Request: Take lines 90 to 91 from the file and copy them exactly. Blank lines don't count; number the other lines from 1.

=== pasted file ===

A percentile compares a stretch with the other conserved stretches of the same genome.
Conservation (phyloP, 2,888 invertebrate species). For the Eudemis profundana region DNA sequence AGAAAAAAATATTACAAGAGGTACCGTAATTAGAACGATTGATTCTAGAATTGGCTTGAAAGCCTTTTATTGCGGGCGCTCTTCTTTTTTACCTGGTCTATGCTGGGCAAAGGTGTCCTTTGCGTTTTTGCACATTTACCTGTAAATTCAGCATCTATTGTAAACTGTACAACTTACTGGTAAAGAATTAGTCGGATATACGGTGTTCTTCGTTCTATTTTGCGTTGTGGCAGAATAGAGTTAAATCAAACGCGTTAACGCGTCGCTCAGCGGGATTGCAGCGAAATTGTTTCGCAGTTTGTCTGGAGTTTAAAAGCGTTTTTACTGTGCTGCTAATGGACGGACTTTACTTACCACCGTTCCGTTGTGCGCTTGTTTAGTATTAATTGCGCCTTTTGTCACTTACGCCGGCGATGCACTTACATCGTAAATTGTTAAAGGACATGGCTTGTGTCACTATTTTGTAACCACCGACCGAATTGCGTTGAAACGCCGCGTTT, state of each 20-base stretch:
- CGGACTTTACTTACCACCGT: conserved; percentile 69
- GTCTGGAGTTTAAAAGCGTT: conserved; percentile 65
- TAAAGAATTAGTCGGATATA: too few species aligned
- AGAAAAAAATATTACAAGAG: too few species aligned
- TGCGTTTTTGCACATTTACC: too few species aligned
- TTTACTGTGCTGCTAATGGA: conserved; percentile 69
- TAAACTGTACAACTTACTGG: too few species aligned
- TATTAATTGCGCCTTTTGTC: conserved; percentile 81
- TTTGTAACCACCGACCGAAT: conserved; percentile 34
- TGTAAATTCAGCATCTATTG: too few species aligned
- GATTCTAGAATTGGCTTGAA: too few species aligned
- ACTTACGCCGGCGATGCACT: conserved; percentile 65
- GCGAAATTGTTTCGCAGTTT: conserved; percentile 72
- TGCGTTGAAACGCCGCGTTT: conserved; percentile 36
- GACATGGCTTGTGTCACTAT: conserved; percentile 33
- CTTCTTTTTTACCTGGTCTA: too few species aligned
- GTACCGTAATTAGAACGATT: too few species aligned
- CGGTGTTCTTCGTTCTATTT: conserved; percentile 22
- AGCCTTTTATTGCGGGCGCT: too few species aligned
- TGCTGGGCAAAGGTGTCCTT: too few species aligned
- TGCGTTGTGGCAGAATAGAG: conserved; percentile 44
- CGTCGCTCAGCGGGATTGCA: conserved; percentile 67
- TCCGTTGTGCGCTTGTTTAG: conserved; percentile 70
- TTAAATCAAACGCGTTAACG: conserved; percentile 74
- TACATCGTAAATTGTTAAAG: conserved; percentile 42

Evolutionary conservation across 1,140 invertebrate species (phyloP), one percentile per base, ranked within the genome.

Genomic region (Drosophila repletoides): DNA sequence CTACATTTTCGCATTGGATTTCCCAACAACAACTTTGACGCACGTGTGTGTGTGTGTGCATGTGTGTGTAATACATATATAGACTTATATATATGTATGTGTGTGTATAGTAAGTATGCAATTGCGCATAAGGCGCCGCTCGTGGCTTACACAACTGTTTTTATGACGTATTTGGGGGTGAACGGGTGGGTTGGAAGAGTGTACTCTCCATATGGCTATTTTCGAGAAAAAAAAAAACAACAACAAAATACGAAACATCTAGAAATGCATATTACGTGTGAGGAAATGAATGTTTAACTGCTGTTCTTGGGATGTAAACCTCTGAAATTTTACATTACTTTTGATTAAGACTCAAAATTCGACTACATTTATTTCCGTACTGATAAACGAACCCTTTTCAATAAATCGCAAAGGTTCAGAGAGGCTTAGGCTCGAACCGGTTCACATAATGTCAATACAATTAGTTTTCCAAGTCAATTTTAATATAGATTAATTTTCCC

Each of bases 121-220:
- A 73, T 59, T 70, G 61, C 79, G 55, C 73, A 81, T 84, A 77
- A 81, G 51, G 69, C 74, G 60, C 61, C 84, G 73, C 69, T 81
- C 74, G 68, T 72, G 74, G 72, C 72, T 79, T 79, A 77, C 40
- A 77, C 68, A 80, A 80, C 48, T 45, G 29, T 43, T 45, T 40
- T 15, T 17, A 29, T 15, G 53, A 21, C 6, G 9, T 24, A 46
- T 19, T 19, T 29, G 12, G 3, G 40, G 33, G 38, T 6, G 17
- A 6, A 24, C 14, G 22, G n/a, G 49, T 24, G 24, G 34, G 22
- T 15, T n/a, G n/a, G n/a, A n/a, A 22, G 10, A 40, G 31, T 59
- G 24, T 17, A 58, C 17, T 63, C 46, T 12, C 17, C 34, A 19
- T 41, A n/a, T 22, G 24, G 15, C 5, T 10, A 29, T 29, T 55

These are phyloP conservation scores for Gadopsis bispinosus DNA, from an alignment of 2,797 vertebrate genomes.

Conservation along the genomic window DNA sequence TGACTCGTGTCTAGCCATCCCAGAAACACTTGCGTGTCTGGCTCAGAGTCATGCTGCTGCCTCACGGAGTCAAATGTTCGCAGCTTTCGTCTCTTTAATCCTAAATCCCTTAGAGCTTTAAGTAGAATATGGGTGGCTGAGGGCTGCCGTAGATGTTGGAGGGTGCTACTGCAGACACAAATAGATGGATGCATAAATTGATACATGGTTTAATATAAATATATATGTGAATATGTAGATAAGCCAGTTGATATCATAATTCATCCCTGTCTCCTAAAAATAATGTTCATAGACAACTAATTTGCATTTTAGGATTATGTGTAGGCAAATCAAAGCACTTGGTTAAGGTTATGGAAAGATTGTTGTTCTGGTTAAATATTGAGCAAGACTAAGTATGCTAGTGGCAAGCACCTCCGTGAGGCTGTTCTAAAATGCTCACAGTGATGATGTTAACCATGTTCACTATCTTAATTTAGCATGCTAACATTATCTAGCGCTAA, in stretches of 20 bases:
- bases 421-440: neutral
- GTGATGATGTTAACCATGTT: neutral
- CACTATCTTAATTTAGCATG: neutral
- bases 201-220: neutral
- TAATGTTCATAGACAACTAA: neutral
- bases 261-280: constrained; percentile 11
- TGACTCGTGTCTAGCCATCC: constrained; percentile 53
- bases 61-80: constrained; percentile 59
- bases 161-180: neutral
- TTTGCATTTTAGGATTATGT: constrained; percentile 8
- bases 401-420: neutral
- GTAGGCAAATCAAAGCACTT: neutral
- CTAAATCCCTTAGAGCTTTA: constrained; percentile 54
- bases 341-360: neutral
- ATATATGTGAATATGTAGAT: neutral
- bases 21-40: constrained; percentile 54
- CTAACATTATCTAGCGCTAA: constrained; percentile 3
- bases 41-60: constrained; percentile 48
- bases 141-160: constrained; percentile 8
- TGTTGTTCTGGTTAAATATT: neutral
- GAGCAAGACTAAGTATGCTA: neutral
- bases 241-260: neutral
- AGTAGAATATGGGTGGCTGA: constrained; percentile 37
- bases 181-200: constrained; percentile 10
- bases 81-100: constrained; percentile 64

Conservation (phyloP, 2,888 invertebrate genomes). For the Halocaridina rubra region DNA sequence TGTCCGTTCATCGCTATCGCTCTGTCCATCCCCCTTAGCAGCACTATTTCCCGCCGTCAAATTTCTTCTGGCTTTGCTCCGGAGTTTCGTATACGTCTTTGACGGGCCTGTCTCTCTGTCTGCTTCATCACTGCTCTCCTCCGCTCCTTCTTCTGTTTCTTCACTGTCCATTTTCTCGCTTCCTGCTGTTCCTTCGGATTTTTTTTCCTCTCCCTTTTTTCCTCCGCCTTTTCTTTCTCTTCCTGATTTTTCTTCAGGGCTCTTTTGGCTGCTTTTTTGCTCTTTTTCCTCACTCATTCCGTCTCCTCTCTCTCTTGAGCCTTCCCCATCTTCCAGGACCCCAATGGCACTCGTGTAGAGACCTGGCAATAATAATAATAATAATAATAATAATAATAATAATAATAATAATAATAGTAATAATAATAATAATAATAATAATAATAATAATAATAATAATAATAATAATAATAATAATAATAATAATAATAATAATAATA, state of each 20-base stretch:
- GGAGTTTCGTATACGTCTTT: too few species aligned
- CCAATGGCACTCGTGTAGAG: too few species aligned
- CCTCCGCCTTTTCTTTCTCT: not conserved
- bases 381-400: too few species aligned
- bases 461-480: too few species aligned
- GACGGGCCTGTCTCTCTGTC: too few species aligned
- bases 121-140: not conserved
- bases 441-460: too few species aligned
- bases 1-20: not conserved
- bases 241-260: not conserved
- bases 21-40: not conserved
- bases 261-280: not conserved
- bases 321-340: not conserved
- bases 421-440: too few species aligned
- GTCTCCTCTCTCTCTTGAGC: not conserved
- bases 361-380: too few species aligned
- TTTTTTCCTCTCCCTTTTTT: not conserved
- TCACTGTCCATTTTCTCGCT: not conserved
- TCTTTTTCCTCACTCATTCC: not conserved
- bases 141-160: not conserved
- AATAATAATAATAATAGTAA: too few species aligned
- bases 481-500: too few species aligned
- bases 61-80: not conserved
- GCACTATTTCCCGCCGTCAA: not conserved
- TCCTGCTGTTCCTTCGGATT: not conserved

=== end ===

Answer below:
- bases 481-500: too few species aligned
- bases 61-80: not conserved